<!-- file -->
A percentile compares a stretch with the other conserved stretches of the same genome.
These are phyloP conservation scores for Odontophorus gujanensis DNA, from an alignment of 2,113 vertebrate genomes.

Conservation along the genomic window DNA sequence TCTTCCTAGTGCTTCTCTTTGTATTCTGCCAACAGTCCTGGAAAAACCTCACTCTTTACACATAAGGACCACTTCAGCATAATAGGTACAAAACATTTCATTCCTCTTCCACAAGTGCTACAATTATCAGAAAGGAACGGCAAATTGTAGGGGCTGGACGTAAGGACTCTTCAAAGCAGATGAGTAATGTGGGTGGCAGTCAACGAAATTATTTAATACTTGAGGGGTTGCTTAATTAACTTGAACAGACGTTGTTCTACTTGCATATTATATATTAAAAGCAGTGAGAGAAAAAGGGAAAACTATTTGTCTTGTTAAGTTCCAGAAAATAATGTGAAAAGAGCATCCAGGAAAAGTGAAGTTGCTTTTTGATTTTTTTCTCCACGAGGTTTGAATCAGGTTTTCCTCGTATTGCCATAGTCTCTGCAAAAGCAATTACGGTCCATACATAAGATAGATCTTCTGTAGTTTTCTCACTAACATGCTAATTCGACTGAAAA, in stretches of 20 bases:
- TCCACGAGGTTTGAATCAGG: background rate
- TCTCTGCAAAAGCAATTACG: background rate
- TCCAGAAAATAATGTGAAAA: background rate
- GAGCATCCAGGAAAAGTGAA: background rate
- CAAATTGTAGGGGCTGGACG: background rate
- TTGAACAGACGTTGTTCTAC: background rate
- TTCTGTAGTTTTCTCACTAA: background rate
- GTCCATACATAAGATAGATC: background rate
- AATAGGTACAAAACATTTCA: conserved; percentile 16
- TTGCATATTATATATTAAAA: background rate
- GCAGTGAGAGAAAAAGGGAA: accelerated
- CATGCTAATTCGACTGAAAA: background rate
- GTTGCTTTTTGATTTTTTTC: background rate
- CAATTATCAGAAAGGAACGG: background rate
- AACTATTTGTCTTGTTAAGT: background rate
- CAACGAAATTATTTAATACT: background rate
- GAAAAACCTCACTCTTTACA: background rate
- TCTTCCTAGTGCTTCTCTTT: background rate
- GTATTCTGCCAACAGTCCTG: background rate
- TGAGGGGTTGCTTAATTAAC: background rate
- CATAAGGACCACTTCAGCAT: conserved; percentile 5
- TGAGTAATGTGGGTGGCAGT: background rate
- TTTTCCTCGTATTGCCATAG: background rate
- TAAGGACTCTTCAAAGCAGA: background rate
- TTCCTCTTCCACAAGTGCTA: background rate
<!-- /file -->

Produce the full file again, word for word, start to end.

A percentile compares a stretch with the other conserved stretches of the same genome.
These are phyloP conservation scores for Odontophorus gujanensis DNA, from an alignment of 2,113 vertebrate genomes.

Conservation along the genomic window DNA sequence TCTTCCTAGTGCTTCTCTTTGTATTCTGCCAACAGTCCTGGAAAAACCTCACTCTTTACACATAAGGACCACTTCAGCATAATAGGTACAAAACATTTCATTCCTCTTCCACAAGTGCTACAATTATCAGAAAGGAACGGCAAATTGTAGGGGCTGGACGTAAGGACTCTTCAAAGCAGATGAGTAATGTGGGTGGCAGTCAACGAAATTATTTAATACTTGAGGGGTTGCTTAATTAACTTGAACAGACGTTGTTCTACTTGCATATTATATATTAAAAGCAGTGAGAGAAAAAGGGAAAACTATTTGTCTTGTTAAGTTCCAGAAAATAATGTGAAAAGAGCATCCAGGAAAAGTGAAGTTGCTTTTTGATTTTTTTCTCCACGAGGTTTGAATCAGGTTTTCCTCGTATTGCCATAGTCTCTGCAAAAGCAATTACGGTCCATACATAAGATAGATCTTCTGTAGTTTTCTCACTAACATGCTAATTCGACTGAAAA, in stretches of 20 bases:
- TCCACGAGGTTTGAATCAGG: background rate
- TCTCTGCAAAAGCAATTACG: background rate
- TCCAGAAAATAATGTGAAAA: background rate
- GAGCATCCAGGAAAAGTGAA: background rate
- CAAATTGTAGGGGCTGGACG: background rate
- TTGAACAGACGTTGTTCTAC: background rate
- TTCTGTAGTTTTCTCACTAA: background rate
- GTCCATACATAAGATAGATC: background rate
- AATAGGTACAAAACATTTCA: conserved; percentile 16
- TTGCATATTATATATTAAAA: background rate
- GCAGTGAGAGAAAAAGGGAA: accelerated
- CATGCTAATTCGACTGAAAA: background rate
- GTTGCTTTTTGATTTTTTTC: background rate
- CAATTATCAGAAAGGAACGG: background rate
- AACTATTTGTCTTGTTAAGT: background rate
- CAACGAAATTATTTAATACT: background rate
- GAAAAACCTCACTCTTTACA: background rate
- TCTTCCTAGTGCTTCTCTTT: background rate
- GTATTCTGCCAACAGTCCTG: background rate
- TGAGGGGTTGCTTAATTAAC: background rate
- CATAAGGACCACTTCAGCAT: conserved; percentile 5
- TGAGTAATGTGGGTGGCAGT: background rate
- TTTTCCTCGTATTGCCATAG: background rate
- TAAGGACTCTTCAAAGCAGA: background rate
- TTCCTCTTCCACAAGTGCTA: background rate